The basic idea is that assets are the building blocks for any interface and so that's why we start here. Click an asset and it's added to the scene and assets can sometimes even be combined together to make more complex things, which I'll talk more about later.

Direct manipulation:

In the center is the main editing area where you see the bounds of the device currently being targeted and can directly manipulate scenes for the UI being designed. We think this ability to directly manipulate a design from within the UI engine itself is going to be a cornerstone for enabling greater creativity since there is no ambiguity about what's possible when
you're working directly with the technology that's going to run the UI when deployed to a device.

These are the current controls:
  • Middle mouse button to rotate the whole scene
  • Shift + middle mouse to pan the scene
  • '+' and '-' to zoom in and out
  • Left click and drag to move an object (object should not already be selected)
  • Left click and drag a selected object to rotate
  • Ctrl-Z and Ctrl-Y for Undo and Redo respectively
  • Ctrl-S to Save the current document

In-line previews...

Without leaving the designer it's possible to toggle on and off the clutter of the editing tools, such as the grid overlay, and also toggle fullscreen effects such as the depth-of-field effect shown here.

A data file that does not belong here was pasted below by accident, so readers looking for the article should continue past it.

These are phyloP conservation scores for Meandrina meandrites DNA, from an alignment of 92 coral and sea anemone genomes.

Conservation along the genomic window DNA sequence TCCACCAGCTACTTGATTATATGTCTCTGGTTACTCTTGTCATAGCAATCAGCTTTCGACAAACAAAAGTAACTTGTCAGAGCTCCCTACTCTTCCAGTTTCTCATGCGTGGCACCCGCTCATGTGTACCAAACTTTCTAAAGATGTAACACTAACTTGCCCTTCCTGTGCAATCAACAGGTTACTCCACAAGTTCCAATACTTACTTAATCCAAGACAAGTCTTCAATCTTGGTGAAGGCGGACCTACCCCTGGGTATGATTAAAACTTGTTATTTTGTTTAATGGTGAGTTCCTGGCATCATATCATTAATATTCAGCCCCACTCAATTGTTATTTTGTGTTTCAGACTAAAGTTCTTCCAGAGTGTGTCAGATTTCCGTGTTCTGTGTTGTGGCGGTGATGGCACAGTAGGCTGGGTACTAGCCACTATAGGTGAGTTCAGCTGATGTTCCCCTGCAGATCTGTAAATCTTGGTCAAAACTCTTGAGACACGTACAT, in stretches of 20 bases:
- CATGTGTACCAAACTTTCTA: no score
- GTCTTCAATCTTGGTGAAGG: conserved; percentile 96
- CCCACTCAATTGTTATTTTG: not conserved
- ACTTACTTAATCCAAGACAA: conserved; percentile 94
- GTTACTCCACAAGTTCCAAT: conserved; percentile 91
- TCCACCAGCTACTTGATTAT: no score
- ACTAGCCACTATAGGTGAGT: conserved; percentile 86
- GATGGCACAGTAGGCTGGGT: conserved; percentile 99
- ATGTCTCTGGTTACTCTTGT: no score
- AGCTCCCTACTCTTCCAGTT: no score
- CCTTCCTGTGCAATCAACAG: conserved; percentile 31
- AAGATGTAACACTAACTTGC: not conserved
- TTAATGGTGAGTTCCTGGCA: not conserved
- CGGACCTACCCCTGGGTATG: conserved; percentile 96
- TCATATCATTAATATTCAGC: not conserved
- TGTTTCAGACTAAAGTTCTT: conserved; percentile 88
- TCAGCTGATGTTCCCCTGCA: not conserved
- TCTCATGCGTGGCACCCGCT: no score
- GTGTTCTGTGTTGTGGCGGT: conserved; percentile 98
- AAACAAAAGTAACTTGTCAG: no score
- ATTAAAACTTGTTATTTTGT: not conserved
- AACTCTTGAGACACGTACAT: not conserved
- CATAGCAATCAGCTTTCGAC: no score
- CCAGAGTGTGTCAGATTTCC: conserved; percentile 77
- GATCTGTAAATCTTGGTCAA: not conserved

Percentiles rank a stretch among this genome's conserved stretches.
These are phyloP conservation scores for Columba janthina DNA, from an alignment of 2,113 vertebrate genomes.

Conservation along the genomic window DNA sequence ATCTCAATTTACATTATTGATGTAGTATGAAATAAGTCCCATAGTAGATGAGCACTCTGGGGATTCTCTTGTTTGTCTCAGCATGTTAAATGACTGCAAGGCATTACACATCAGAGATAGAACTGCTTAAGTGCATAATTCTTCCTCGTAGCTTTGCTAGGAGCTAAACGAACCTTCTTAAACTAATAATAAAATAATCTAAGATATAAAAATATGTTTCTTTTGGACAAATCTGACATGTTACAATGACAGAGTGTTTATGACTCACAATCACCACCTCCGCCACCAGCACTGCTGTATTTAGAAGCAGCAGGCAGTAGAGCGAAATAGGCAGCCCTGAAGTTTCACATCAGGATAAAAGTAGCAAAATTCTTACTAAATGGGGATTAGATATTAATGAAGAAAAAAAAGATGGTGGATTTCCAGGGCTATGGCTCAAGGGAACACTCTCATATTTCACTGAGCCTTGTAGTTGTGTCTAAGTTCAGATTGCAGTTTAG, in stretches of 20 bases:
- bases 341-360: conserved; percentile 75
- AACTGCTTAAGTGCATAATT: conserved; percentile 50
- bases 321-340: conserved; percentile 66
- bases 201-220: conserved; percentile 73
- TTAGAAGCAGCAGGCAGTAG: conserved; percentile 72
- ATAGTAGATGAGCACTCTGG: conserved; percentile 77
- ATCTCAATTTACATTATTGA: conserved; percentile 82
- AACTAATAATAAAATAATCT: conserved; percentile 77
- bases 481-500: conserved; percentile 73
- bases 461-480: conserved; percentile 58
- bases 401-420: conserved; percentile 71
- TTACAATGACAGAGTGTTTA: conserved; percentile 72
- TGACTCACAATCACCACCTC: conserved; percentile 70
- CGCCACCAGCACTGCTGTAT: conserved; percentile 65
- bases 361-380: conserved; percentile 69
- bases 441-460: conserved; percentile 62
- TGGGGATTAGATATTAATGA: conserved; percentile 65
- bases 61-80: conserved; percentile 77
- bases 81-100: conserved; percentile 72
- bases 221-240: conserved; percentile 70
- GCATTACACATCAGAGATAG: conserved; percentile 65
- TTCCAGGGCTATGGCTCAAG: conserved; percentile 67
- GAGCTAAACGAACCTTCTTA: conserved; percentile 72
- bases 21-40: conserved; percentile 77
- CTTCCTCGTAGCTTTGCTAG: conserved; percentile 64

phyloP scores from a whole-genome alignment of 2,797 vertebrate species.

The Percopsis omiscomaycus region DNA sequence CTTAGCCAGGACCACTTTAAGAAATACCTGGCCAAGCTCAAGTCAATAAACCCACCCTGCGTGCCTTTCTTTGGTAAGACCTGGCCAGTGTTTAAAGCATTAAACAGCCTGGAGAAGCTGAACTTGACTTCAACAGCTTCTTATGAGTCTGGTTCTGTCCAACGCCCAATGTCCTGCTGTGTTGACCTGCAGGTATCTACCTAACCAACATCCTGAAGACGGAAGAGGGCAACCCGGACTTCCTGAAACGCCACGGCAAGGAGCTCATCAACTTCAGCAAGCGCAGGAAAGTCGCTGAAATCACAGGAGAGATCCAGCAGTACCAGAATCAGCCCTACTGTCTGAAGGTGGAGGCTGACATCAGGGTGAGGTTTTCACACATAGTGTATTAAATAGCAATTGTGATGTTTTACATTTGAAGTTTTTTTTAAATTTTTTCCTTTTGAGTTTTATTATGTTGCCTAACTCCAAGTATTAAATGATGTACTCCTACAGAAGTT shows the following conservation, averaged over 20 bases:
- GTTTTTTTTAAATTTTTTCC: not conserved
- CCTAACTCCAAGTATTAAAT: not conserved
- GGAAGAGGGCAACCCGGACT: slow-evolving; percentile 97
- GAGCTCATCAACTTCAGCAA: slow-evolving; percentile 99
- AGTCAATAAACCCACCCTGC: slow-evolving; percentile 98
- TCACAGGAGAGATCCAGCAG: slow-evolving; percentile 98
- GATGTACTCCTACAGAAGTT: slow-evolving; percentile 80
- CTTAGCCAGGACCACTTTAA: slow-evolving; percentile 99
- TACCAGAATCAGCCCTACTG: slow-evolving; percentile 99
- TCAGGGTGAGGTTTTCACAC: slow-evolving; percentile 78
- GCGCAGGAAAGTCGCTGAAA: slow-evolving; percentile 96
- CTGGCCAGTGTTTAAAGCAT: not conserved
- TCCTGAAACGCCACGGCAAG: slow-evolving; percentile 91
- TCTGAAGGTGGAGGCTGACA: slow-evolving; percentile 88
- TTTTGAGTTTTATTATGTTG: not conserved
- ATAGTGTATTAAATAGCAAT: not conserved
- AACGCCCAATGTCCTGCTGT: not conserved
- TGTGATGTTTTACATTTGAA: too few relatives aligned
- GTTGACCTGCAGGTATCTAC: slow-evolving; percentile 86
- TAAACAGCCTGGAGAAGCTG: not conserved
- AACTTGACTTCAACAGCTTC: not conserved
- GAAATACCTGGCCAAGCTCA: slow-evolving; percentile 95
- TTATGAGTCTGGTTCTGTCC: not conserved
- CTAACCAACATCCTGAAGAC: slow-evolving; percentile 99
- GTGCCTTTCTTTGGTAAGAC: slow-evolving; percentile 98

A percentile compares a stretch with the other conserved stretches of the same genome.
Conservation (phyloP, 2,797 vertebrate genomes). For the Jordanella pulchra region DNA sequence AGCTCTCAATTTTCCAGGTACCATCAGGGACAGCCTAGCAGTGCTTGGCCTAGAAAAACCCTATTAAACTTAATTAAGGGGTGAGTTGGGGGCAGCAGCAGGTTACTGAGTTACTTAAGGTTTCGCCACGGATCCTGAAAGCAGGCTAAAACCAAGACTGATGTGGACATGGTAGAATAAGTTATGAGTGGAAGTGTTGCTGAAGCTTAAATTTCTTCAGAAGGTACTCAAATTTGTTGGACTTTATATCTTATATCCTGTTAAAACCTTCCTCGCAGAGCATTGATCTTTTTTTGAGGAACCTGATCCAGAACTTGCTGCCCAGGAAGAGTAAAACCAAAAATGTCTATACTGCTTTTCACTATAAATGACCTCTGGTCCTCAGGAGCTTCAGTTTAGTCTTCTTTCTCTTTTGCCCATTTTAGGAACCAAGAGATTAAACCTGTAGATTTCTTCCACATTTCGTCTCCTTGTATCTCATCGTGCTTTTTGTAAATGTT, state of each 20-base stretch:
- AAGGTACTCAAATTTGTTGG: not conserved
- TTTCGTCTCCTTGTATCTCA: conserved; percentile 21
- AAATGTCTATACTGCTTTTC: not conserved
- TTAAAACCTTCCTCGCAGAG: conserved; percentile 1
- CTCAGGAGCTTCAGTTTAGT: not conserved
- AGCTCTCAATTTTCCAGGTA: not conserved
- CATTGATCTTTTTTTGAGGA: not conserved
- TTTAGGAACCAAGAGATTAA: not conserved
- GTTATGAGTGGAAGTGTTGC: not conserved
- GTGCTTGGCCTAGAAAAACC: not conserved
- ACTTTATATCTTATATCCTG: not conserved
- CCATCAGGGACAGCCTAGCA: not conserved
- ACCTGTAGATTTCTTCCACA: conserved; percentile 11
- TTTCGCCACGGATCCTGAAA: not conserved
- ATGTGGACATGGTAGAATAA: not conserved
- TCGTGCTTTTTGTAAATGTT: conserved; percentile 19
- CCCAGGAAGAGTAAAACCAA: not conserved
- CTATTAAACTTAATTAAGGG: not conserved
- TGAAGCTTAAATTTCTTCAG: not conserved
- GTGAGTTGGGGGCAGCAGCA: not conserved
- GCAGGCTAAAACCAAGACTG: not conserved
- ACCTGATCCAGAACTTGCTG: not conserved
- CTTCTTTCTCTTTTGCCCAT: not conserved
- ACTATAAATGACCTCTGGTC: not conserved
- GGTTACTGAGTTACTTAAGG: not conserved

Currently this is done by pressing the 'P' key.

Editing properties:

Properties are another cornerstone for Rig but first I should introduce what Entities and Components are.

A scene in Rig is comprised of primitives called entities which basically just represent a 3D transformation relative to a parent. What really makes entities interesting are components which attach features to entities. Components can represent anything really but examples currently include geometry, material, camera and lighting state.

When you click an asset and that's added to the scene, what actually happens is that we create a new entity and also a new component that refers to the clicked asset which is attached to the entity. The kind of component created depends on the kind of asset you click. If you click an asset with an existing entity selected, that lets you build up a collection of components attached to a single entity.